FIG. 1a is an alternate embodiment for a turboprop configuration of the engine 30 shown in FIG. 1,
FIG. 2 is a section and partially schematic view of the engine 30 shown in FIG. 1,
FIG. 2a is a section view of an alternative embodiment for a turboprop configuration of the engine 30 shown in FIG. 1 and corresponding to that shown in FIG. 1a,
FIG. 3 is a partial section view of the engine 30 in FIG. 2 taken along lines 3--3 illustrating vanes and openings,
FIG. 4 is a partial section view of the engine 30 shown in FIG. 2 taken along lines 4--4,
FIG. 5 is a partial section view of the engine 30 shown in FIG. 2 taken along lines 5--5,
FIG. 6 is a section view of the engine 30 shown in FIG. 2 taken along lines 6--6,
FIG. 7 is a partial section view of the engine 30 shown in FIG. 2 taken along lines 7--7,
FIG. 8 is a partial section view illustrating the core of the engine 30 shown in FIG. 2,
FIG. 9 is a detail view of the motor controller chamber of the engine 30 shown in FIG. 2,
FIG. 10 is an detail view of a outer cell electrolyte inlet for the metal/air battery shown in FIG. 2,
FIG. 1 is a detailed partial section view of a battery cell in the metal/air battery shown in FIGS. 6 and 7 along lines 11--11,
FIG. 12 is a partial horizontal section view of a portion of a battery cell as shown in FIGS. 10, 11, and 17 along lines 12--12,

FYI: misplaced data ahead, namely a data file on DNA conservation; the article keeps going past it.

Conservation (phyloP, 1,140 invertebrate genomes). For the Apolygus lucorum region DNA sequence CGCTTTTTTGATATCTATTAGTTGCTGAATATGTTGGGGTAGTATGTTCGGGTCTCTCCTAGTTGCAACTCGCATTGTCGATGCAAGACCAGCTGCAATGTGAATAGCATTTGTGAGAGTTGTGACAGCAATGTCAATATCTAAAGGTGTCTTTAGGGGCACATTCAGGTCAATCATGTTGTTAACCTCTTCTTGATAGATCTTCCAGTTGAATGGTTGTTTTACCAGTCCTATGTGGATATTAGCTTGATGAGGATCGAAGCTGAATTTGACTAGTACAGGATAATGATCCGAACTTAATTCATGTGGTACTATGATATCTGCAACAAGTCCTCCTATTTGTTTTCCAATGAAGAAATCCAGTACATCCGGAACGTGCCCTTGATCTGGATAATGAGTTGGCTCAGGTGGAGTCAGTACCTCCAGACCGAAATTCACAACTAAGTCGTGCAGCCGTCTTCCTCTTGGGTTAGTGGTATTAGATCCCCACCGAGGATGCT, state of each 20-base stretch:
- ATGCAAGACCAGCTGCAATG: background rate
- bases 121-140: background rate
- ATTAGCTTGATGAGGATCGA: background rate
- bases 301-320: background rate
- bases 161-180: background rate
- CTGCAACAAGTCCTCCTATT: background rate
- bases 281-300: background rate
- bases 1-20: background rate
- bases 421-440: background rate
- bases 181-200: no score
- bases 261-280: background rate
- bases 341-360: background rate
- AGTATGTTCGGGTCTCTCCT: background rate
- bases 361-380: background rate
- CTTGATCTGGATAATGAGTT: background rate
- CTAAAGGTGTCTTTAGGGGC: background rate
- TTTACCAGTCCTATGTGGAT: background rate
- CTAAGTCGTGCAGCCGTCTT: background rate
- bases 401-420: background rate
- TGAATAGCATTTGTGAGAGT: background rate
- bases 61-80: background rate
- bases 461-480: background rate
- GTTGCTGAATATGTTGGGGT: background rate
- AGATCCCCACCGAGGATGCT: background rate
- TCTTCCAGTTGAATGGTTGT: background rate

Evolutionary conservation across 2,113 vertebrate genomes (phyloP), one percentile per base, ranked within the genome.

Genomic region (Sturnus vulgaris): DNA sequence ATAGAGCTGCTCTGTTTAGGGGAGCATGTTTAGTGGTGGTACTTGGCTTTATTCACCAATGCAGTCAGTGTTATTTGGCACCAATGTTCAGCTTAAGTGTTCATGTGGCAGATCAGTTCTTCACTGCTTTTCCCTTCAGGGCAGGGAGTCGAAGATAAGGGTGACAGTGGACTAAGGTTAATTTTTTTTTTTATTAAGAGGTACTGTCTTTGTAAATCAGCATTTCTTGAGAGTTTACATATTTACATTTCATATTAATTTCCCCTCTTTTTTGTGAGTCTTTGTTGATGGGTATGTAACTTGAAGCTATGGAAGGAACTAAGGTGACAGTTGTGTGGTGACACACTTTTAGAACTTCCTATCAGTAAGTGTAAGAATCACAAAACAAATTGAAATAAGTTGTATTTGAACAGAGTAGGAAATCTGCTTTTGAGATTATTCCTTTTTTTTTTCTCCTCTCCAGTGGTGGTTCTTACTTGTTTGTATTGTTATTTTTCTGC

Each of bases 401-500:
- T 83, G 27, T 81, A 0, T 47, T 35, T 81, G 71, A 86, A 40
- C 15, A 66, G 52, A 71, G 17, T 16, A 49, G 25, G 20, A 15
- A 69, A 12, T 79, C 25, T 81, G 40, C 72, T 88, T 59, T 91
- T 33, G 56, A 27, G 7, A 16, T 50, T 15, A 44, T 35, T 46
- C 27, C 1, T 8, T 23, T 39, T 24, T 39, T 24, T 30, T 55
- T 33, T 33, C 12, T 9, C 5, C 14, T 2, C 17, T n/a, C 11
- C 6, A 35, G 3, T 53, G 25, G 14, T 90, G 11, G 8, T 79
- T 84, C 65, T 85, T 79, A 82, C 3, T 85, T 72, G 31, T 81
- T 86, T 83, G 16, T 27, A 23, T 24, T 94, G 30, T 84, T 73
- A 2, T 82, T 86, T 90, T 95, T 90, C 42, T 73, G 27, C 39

FIG. 13 is a partial horizontal section view of a rotor blade, a turbine stator, a frame strut, insulating rings, anode struts, a connector ring, a tail-cone strut and a connector tube shown in FIG. 2 taken along lines 13-13,
FIG. 14 is a schematic diagram of the air flow through the engine 30 shown in FIG. 2,
FIG. 15 is a schematic diagram of the electrolyte flow path through the metal/air batteries,
FIG. 16 is an electrical diagram for the motor control circuitry of the present invention,
FIG. 17 is a detailed partial section view of a gas outlet for the metal/air battery of the present invention, and
FIG. 18 is a combination partial perspective and partial section of a portion of the metal/air battery showing the routing of O-rings around the electrolyte inlet.
An engine 30 implemented as an aeronautical power plant, in accordance with the present invention, is illustrated generally in a perspective view in FIG. 1. This power plant is electrically powered by a replaceable metal/air battery assembly which has a very high power output per unit of weight. A principle application for the engine 30 is a power plant for a remotely piloted aircraft, which could advantageously be used for military applications.
Referring now to FIGS. 1 and 2, the electrically powered tip-driven engine 30 is shown in a perspective view in FIG. 1 and in a section view in FIG. 2. In a selected embodiment, the engine 30 preferably has a diameter of 7 to 8 inches and a length of approximately 24-30 inches, when equipped with twenty battery cells, as described herein. The principle parts of the engine 30 are a rotor assembly 55, an electronic motor controller assembly 92, a frame assembly 70, a battery assembly 175, a battery cowling 38, a tail cone 40 and an electrolyte circulating system 135.
Each of the assemblies and systems are described below in detail.
The engine 30 is provided with a rotor assembly 55 which drives air through the engine 30 to provide propulsion as well as cooling. Rotor assembly 55 includes rotor blades 50, a hub 56, a shaft 58, nuts 62 and 64, a nose cone 32, a housing 78, vanes 54, iron sleeves 86 and 88 and sets of magnets 80 and 82.